British Journal of Education, Society & Behavioural Science, ISSN: 2278-0998,Vol.: 5, Issue.: 1
Incorporating E-mail in Teaching Activities of the Nutrition Program at College for Women, Kuwait University: Assessment of a Five-year Experience
Farouk El-Sabban1* 1Department of Food Science and Nutrition, College for Women, Kuwait University, P.O. Box 5969, Safat 13060, Kuwait City, Kuwait.
1Department of Food Science and Nutrition, College for Women, Kuwait University, P.O. Box 5969, Safat 13060, Kuwait City, Kuwait.
(1) Oyedunni Arulogun, Department of Health Promotion and Education, University of Ibadan, Nigeria.
(1) Maduforo Aloysius N. RD, Department of Nutrition and Dietetics, PMAN International Health Services, Nigeria.
(2) Thomas Roger Schopf, Norwegian Centre for Integrated Care and Telemedicine, University Hospital of North-Norway, Norway.
(3) Anonymous, I-Shou University, Taiwan.
(4) Vibha Joshi, School of Education, Indira Gandhi National Open University, New Delhi, India.
(5) Ziad D. Baghdadi, Faculty, Riyadh Colleges of Dentistry and Pharmacy, Riyadh, Saudi Arabia.
(6) Prahalad Sooknanan, University of Trinidad and Tobago, O’Meara Campus, Arima, Trinidad and Tobago.
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Aims: To categorize messages that were sent by course instructor to e-mail course accounts and those sent by students to instructor, and seek student assessment of e-mail usage in course activities.
Study Design: Data mining and survey research.
Place and Duration of Study: College for Women, Kuwait University, Kuwait, between February 2009 and January 2014
Methodology: The instructor established an e-mail account for each course being taught for the instructor to communicate with students. All messages sent by instructor and those received from students were searched, retrieved, printed, read for purpose, categorized and tabulated as numbers and percentages. A 15-statement questionnaire was devised, pilot-tested and distributed to students for feedback. Data of e-mail messages and of the student survey, collected from 379 students, were recorded in Microsoft Excel sheets, and expressed as numbers and percentages.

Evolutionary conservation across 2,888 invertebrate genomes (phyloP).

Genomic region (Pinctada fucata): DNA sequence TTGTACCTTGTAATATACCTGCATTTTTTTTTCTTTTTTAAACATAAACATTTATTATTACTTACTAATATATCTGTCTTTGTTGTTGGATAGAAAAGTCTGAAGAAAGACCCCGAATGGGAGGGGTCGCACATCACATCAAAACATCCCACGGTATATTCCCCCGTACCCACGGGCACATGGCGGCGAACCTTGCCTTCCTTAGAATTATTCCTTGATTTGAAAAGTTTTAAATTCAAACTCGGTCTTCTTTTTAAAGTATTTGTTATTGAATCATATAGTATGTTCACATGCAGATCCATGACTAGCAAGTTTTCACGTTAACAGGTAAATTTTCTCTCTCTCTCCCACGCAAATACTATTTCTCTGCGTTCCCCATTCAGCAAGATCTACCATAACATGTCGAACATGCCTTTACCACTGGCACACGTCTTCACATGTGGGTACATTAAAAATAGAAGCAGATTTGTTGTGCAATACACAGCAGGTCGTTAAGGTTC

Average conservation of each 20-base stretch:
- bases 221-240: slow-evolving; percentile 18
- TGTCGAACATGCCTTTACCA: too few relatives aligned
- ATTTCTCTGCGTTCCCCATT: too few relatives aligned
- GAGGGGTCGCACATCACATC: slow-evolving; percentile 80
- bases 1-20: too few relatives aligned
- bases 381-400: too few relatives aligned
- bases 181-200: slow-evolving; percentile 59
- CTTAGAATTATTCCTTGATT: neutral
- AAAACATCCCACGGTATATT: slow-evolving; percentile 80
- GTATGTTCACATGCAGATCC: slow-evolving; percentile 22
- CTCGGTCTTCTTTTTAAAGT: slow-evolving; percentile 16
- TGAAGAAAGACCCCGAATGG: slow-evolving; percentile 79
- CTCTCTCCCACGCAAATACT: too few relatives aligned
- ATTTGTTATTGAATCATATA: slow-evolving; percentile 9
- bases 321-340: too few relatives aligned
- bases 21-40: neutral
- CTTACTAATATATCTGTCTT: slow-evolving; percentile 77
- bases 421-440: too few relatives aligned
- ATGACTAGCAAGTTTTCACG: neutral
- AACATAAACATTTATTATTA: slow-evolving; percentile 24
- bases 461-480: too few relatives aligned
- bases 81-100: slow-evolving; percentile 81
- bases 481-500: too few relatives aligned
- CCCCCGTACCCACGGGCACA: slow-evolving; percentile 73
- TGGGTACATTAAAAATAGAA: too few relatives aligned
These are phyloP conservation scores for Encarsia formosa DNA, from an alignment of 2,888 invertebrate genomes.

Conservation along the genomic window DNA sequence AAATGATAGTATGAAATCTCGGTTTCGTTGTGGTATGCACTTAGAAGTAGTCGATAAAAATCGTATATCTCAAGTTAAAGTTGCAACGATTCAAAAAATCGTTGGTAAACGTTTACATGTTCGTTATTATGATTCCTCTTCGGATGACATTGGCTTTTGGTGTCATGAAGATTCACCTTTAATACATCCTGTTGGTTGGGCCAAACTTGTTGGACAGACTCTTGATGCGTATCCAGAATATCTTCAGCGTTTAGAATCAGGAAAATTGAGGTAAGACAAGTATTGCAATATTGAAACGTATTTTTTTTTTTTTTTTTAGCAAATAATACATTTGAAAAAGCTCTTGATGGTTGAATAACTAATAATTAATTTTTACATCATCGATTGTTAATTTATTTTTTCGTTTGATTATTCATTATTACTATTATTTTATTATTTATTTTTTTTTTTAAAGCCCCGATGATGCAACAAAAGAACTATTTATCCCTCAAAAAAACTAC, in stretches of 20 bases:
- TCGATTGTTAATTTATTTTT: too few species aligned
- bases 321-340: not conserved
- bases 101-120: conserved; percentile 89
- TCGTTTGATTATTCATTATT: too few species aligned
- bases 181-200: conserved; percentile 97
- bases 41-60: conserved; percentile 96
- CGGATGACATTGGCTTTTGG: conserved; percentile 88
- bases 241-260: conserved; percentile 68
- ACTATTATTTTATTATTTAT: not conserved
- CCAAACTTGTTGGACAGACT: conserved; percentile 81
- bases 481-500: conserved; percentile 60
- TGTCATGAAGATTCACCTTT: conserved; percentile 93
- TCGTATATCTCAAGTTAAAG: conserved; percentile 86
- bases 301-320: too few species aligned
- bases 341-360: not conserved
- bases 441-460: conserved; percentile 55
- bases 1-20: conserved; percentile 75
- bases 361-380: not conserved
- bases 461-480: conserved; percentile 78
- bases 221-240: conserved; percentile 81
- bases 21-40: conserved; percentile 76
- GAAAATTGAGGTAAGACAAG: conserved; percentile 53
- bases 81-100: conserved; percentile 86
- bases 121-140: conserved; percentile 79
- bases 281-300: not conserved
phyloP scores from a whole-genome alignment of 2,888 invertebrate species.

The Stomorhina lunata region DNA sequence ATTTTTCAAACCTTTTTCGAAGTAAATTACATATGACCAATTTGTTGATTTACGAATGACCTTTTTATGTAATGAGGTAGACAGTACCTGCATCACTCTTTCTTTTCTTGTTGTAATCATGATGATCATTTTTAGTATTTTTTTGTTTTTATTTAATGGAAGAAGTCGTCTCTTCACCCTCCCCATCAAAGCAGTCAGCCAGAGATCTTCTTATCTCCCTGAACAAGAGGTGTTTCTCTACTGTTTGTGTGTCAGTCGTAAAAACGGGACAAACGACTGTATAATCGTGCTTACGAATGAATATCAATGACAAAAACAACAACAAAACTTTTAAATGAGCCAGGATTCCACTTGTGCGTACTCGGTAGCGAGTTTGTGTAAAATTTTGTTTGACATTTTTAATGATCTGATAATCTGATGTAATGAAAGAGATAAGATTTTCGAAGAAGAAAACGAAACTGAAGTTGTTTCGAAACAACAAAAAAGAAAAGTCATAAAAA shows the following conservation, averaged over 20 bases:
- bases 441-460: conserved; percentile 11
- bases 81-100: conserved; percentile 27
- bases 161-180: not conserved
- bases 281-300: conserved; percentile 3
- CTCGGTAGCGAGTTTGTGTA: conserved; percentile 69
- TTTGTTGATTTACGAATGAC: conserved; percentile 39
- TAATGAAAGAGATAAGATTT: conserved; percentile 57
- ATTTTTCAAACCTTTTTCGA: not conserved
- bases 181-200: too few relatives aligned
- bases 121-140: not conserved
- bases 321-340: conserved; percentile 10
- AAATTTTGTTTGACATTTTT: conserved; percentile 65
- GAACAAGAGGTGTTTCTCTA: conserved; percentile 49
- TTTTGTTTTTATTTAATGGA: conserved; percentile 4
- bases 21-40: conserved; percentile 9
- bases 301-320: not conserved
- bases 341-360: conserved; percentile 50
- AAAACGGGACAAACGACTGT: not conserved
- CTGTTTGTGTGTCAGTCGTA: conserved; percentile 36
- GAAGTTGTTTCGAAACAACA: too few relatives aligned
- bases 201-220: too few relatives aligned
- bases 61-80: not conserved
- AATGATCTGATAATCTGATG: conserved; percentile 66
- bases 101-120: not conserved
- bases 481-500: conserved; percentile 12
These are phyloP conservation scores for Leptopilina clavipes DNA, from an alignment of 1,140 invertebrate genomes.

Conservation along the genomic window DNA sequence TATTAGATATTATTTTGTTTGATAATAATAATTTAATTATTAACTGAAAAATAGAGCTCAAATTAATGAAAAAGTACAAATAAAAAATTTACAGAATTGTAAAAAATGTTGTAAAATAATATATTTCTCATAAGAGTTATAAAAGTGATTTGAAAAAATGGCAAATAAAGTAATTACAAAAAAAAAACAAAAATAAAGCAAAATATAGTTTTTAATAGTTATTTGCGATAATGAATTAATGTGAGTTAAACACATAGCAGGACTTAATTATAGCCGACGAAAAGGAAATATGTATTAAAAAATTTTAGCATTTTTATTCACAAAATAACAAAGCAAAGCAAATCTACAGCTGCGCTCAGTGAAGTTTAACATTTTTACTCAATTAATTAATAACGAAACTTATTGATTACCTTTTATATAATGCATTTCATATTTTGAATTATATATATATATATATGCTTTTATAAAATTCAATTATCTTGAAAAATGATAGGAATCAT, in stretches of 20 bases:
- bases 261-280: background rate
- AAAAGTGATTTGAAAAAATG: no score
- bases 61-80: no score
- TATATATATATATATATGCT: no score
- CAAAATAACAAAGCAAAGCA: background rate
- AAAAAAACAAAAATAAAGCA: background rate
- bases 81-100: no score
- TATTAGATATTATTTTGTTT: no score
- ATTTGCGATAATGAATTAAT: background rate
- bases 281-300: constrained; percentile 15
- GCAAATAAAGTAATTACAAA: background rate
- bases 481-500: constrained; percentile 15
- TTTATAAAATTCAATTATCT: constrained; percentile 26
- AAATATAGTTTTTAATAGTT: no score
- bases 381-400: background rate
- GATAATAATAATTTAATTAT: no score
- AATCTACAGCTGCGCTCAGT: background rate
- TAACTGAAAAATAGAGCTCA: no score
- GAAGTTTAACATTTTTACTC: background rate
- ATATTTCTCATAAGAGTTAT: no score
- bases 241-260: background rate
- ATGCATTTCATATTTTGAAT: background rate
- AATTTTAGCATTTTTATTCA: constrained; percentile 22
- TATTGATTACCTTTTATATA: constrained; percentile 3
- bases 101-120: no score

Results: The instructor sent 1660 e-mail messages, with major categories about (%): handouts and syllabi (27), reminders and notices (22), assignment-related (20), materials of interest (17). Students sent 2118 e-mail messages, with two major categories about (%): assignment-related (38) and non-assignment related (62). Assignment-related subcategories were about (%): requesting postponement of deadline (37), sending assignments as attachments to messages (33), apology for late assignment submission (15), and inquiries about assignments (15). Major non-assignment subcategories were about (%): requests for appointments and supporting materials (32) and examination-related (20). Results of the survey showed that 74% of 379 students recommend the use of e-mail as experienced and 21% wrote comments. Students indicated their comfort with e-mail and some suggested the use of blackboard. The instructor’s perceived advantages and problems of using e-mail were numerated.
Conclusion: Using e-mail and/or any other available modern technology in university teaching activities and in enhancing student-teacher communication can be of value to education in general and particularly in case of distance learning.
Academia; communication; education; e-mail; Kuwait; nutrition; university; women.
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